Edwige Fouvry

Il y eu un murmure
June 4 — July 3, 2020

Dolby Chadwick Gallery is pleased to announce Il y eu un murmure, an exhibition of new work by the French artist Edwige Fouvry, on view from June 4 to July 3.… read more

Edwige Fouvry

June 5 — July 7, 2018

Dolby Chadwick Gallery is pleased to announce Entrevoir, an exhibition of new work by Edwige Fouvry, on view from June 9 to July 7. Fouvry’s paintings are exercises in locating order in chaos. She takes the disarray of our shared worlds and daily lives and examines and rearranges it, seeking harmony and coherence without falling prey to overly neat or artificial resolutions. Making deft choices of color, form, and gesture, she sets abstraction against representation, painted against raw canvas, line against wash, dry against dripping brushwork, and loose gestures against tightly rendered eddies of swirling marks. This visual tension, however, is perfectly calibrated, creating a type of pressure that supports rather than wrenches apart. By drawing the eye in and carefully guiding it around a given scene, Fouvry allows the viewer to apprehend relationships, patterns, and moments of beauty that might have otherwise gone unnoticed.… read more

Port Puce, 2016

Edwige Fouvry

Ô temps, suspends ton vol !
April 7 — 30, 2016

Dolby Chadwick gallery is pleased to announce Ô temps, suspends ton vol !, an exhibition of new work by French-born artist Edwige Fouvry, on view April 7-30, 2016. French for “Oh Time, Stop Flying,” the exhibition title alludes to Alphonse de Lamartine’s 1820 poem ‘The Lake,’ a meditation on the constant passage of time.… read more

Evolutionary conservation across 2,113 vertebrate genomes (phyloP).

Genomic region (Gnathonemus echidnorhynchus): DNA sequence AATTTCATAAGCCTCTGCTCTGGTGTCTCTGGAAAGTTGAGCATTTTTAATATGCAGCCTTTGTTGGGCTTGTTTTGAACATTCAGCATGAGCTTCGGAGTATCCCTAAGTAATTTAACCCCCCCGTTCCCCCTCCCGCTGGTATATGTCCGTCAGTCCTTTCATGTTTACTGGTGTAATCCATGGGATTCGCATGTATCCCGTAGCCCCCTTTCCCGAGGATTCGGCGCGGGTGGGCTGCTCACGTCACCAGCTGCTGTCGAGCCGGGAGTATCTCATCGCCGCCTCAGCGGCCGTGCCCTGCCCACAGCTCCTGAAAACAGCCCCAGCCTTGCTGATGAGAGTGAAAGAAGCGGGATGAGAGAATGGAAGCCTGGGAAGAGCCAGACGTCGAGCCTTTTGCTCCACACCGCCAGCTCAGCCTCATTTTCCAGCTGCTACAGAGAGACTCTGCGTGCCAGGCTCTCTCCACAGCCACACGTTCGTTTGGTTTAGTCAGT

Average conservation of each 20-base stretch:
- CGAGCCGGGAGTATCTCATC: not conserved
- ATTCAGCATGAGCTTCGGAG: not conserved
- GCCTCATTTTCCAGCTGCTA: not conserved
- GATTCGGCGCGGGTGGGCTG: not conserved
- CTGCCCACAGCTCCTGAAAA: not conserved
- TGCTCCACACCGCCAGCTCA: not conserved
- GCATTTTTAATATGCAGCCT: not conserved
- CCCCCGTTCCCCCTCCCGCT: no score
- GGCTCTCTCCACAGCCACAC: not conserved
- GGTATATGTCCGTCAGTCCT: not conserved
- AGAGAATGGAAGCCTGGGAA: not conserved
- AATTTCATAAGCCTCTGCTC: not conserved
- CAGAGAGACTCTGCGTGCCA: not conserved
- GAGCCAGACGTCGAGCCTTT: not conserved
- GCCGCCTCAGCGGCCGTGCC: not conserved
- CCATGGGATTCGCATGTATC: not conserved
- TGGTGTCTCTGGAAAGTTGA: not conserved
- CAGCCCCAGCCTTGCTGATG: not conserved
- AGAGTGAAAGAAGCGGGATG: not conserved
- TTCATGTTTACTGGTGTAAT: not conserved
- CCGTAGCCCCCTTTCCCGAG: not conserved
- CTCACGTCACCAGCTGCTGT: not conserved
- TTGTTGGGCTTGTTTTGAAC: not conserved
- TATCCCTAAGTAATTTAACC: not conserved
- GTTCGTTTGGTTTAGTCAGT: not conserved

Edwige Fouvry

Sous le Ciel
March 6 — 29, 2014

Dolby Chadwick Gallery is pleased to announce Sous le Ciel, an exhibition of new oil paintings and pastel drawings by the French-born artist Edwige Fouvry, on view March 6–29, 2014. French for “Under the Sky,” Sous le Ciel fittingly focuses on landscape.… read more

Seul, 2011

Edwige Fouvry

Ars Memoriae
April 5 — 28, 2012

Working in both oil on canvas and oil pastel and pencil on paper, Fouvry uses sketchy lines and gestures, small facets of bold pigment, and modulated fields of color to summarily render human figures and landscapes. As part of her technique, Fouvry is conscientious to allow large areas of the canvas or paper to remain untouched. The contrast between the luminosity of the stark white material and the saturated intensity of her media creates a powerful visual and emotional effect, like a modern-day chiaroscuro. The intense though often partially obscured expressions on her figures’ faces evince a deep psychological penetration, though in Fouvry’s case they are not so much troubling or disturbing as they are enigmatic and mysterious. This irresolvable ambiguity—are her subjects jubilant or despondent, peaceful or agitated, alive or dead?—is partially the result of Fouvry’s wholesale assignation of trust to her emotions and intuition during the painting process. Since she relies on her powers of inner concentration rather than a premeditated logic to keep her process stable and balanced, an aura of suspense fills her studio: “I’m walking on a really thin and fragile line. Everything can collapse in a moment.”… read more